The Nassau County agency that will decide on a proposal by Garden City developer Engel Burman to build hundreds of condos and apartments on Long Beach's oceanfront 'Superblock' has postponed until August 19 a public hearing on the project that was scheduled for Thursday night. Also postponed was a hearing on the proposal planned for Friday.
The Nassau Industrial Development Agency said the two hearings were postponed "due to the power outages" caused by Tropical Storm Isaias, which crashed into Long Island earlier this week, knocking down power lines and trees and leaving hundreds of thousands without lights and other electrical and electronic equipment.
The two hearings were to be online.
The IDA said a hearing will be held Aug. 19, from 3 pm to 5 pm, and that, on the same day, from 5:30 pm "to close of the hearing." That meeting will also be virtual.
The agency had been scheduled to hold a board meeting on the Engel Burman proposal Aug. 20. It said that the meeting will now be held Aug. 25 at 6:30 PM.
Engel Burman has proposed significant changes to its plan to build hundreds of condos and apartments on Long Beach's oceanfront in hopes of making it more palatable to the city council.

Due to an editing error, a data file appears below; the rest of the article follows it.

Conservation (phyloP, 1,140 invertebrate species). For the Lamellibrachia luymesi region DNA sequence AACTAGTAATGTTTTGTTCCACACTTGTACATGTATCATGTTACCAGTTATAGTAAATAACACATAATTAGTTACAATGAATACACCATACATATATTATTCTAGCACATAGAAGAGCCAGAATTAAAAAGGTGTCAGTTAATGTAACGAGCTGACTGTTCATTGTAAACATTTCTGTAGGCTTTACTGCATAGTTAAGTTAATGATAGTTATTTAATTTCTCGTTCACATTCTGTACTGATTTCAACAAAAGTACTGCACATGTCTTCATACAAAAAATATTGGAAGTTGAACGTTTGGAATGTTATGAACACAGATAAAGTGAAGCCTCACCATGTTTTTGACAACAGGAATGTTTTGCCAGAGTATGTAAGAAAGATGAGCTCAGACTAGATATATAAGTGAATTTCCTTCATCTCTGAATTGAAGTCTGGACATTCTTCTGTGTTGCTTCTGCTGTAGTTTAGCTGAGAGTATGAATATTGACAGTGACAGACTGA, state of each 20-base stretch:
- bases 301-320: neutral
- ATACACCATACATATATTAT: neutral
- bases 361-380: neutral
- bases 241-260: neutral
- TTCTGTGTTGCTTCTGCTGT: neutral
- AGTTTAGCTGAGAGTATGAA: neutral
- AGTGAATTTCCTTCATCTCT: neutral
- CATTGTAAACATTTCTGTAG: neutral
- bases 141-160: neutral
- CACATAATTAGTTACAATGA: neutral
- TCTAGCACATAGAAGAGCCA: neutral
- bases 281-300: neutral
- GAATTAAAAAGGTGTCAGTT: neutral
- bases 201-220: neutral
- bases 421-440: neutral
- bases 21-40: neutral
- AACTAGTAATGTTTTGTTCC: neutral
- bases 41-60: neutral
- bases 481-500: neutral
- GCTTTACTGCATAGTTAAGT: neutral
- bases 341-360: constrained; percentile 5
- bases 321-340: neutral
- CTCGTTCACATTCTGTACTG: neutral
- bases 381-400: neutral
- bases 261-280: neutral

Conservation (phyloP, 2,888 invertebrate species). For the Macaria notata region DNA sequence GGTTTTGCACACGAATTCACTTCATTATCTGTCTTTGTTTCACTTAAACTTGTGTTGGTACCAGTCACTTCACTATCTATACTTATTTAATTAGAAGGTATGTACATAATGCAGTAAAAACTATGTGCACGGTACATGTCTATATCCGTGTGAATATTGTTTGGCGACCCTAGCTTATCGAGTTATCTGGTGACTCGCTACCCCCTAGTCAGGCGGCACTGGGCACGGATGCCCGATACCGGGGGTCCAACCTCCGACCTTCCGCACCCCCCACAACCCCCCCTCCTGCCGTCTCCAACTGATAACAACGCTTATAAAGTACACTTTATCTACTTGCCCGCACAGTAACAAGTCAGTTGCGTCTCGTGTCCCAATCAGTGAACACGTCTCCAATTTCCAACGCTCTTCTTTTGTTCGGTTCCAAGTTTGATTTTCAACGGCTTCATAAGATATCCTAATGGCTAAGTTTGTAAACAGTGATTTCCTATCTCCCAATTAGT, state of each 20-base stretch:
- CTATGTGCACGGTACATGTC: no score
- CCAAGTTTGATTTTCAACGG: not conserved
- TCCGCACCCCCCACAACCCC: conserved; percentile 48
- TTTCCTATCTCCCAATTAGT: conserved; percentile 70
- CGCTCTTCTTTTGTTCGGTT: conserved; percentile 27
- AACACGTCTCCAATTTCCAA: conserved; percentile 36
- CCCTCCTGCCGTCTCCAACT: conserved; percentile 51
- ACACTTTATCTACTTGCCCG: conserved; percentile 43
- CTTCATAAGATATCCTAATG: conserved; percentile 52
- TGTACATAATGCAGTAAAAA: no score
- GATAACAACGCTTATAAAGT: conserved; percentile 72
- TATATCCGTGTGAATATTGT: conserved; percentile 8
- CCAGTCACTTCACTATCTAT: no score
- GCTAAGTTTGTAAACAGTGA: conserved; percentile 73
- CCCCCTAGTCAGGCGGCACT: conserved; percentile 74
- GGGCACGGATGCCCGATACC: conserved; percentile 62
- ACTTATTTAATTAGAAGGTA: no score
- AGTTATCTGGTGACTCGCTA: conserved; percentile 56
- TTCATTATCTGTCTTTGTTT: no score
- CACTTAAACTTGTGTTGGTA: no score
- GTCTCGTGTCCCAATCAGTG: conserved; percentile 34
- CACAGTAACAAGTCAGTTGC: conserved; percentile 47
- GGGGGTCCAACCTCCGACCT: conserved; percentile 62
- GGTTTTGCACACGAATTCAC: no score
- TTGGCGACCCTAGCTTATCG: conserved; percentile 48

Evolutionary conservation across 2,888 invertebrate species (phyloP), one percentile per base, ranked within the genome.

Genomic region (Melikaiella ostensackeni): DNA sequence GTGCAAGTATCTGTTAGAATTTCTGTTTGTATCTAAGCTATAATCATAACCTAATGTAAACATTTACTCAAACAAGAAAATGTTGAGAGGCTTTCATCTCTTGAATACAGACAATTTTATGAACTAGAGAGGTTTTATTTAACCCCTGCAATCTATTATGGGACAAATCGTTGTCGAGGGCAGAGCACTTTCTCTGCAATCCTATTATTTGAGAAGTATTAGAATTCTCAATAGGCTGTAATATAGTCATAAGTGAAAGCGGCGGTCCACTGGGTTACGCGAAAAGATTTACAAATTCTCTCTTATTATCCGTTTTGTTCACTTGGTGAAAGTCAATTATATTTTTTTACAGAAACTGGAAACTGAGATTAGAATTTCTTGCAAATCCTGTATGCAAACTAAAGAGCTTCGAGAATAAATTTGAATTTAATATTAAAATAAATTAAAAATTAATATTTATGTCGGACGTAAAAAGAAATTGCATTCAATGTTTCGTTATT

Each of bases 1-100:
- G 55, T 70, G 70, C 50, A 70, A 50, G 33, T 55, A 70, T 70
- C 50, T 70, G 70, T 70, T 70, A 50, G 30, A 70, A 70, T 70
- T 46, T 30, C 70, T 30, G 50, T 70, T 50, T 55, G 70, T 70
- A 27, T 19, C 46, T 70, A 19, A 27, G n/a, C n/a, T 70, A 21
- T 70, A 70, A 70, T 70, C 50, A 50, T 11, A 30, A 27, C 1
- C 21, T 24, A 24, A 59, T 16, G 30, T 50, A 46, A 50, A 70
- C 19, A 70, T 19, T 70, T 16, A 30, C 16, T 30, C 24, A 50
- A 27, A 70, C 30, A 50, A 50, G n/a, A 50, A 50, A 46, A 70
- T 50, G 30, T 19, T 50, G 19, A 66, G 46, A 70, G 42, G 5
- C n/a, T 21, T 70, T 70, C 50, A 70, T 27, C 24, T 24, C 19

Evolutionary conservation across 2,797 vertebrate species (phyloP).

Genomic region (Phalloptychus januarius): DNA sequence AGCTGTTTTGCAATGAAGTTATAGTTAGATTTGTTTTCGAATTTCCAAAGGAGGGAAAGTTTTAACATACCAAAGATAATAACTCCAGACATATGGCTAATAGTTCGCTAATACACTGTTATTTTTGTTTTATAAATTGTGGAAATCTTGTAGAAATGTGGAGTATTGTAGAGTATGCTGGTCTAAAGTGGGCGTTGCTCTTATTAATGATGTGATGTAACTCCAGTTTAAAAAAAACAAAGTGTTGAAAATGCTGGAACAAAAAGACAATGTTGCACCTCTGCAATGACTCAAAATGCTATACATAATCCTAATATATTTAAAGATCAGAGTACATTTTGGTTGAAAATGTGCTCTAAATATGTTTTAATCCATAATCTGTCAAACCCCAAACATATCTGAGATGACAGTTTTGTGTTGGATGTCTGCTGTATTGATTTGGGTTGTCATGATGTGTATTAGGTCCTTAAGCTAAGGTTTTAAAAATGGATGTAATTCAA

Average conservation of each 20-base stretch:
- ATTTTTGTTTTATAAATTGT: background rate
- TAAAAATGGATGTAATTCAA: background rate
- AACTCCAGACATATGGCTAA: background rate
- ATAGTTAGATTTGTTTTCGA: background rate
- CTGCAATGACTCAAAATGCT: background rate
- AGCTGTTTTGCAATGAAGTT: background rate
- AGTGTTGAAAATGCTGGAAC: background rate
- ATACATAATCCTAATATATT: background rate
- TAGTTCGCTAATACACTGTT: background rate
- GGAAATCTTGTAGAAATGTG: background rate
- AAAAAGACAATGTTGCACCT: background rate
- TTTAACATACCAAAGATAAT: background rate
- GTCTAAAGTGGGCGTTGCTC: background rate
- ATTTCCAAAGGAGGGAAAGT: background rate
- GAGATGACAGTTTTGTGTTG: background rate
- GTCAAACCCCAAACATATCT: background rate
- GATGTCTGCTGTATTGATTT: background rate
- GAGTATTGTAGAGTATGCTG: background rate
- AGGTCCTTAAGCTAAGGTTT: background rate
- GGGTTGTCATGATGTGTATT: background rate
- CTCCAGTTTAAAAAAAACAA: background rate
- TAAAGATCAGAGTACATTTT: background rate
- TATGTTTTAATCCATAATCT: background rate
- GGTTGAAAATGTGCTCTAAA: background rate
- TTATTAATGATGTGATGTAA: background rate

The developer has proposed that the Payment in Lieu of Taxes be cut to 25 years, instead of 30. Additionally, the developer has also proposed that 12 percent of the apartment units be set aside as affordable housing, up from 10 percent.
The superblock project has been one of the most controversial in Long Beach in decades.
Engel Burman, one of Long Island's largest developers, seeks to build 200 condos and 238 apartments, along with a 1,000 space parking garage and some 6,500 square feet of restaurant and retail space. The PILOT was to be $52 million under the original proposal.
Engel Burman has said it will not be able to proceed with the project if the IDA does not approve a PILOT.
A previous developer, iStar, said much the same when it proposed to build on the superblock in 2015. iStar wanted to build 522 apartments with a $129 million tax break. iStar's deal went sour after residents raised objections to it.